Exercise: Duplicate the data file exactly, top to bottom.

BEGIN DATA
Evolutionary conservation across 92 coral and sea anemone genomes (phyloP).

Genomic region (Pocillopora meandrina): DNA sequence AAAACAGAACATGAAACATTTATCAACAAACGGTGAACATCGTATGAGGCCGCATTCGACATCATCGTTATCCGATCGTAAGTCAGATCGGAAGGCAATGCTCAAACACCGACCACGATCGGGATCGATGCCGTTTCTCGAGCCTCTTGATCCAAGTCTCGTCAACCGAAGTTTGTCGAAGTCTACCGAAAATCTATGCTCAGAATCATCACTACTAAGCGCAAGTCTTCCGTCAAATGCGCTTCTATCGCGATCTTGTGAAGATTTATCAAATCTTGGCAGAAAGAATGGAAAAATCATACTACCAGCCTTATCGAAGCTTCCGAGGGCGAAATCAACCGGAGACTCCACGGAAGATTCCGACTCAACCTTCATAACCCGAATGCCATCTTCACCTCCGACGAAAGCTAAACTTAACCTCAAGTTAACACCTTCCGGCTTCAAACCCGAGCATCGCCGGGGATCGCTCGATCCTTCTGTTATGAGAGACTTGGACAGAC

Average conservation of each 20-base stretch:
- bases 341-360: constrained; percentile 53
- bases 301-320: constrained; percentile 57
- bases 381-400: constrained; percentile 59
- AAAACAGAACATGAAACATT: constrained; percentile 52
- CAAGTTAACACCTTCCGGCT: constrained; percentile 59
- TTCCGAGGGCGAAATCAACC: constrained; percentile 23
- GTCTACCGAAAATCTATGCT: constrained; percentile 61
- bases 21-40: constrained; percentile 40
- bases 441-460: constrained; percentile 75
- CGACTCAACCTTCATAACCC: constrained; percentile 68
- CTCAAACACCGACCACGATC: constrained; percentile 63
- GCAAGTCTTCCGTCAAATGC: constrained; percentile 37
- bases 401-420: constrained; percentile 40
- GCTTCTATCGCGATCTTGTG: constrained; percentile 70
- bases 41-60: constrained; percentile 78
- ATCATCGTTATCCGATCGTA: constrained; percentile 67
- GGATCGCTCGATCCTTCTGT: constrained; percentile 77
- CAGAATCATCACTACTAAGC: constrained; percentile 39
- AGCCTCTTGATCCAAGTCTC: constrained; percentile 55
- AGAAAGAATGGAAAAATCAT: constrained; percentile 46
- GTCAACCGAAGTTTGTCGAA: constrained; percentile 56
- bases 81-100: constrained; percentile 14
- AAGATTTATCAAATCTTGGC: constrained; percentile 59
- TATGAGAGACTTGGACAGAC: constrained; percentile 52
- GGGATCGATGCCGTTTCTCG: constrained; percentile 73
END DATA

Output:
Evolutionary conservation across 92 coral and sea anemone genomes (phyloP).

Genomic region (Pocillopora meandrina): DNA sequence AAAACAGAACATGAAACATTTATCAACAAACGGTGAACATCGTATGAGGCCGCATTCGACATCATCGTTATCCGATCGTAAGTCAGATCGGAAGGCAATGCTCAAACACCGACCACGATCGGGATCGATGCCGTTTCTCGAGCCTCTTGATCCAAGTCTCGTCAACCGAAGTTTGTCGAAGTCTACCGAAAATCTATGCTCAGAATCATCACTACTAAGCGCAAGTCTTCCGTCAAATGCGCTTCTATCGCGATCTTGTGAAGATTTATCAAATCTTGGCAGAAAGAATGGAAAAATCATACTACCAGCCTTATCGAAGCTTCCGAGGGCGAAATCAACCGGAGACTCCACGGAAGATTCCGACTCAACCTTCATAACCCGAATGCCATCTTCACCTCCGACGAAAGCTAAACTTAACCTCAAGTTAACACCTTCCGGCTTCAAACCCGAGCATCGCCGGGGATCGCTCGATCCTTCTGTTATGAGAGACTTGGACAGAC

Average conservation of each 20-base stretch:
- bases 341-360: constrained; percentile 53
- bases 301-320: constrained; percentile 57
- bases 381-400: constrained; percentile 59
- AAAACAGAACATGAAACATT: constrained; percentile 52
- CAAGTTAACACCTTCCGGCT: constrained; percentile 59
- TTCCGAGGGCGAAATCAACC: constrained; percentile 23
- GTCTACCGAAAATCTATGCT: constrained; percentile 61
- bases 21-40: constrained; percentile 40
- bases 441-460: constrained; percentile 75
- CGACTCAACCTTCATAACCC: constrained; percentile 68
- CTCAAACACCGACCACGATC: constrained; percentile 63
- GCAAGTCTTCCGTCAAATGC: constrained; percentile 37
- bases 401-420: constrained; percentile 40
- GCTTCTATCGCGATCTTGTG: constrained; percentile 70
- bases 41-60: constrained; percentile 78
- ATCATCGTTATCCGATCGTA: constrained; percentile 67
- GGATCGCTCGATCCTTCTGT: constrained; percentile 77
- CAGAATCATCACTACTAAGC: constrained; percentile 39
- AGCCTCTTGATCCAAGTCTC: constrained; percentile 55
- AGAAAGAATGGAAAAATCAT: constrained; percentile 46
- GTCAACCGAAGTTTGTCGAA: constrained; percentile 56
- bases 81-100: constrained; percentile 14
- AAGATTTATCAAATCTTGGC: constrained; percentile 59
- TATGAGAGACTTGGACAGAC: constrained; percentile 52
- GGGATCGATGCCGTTTCTCG: constrained; percentile 73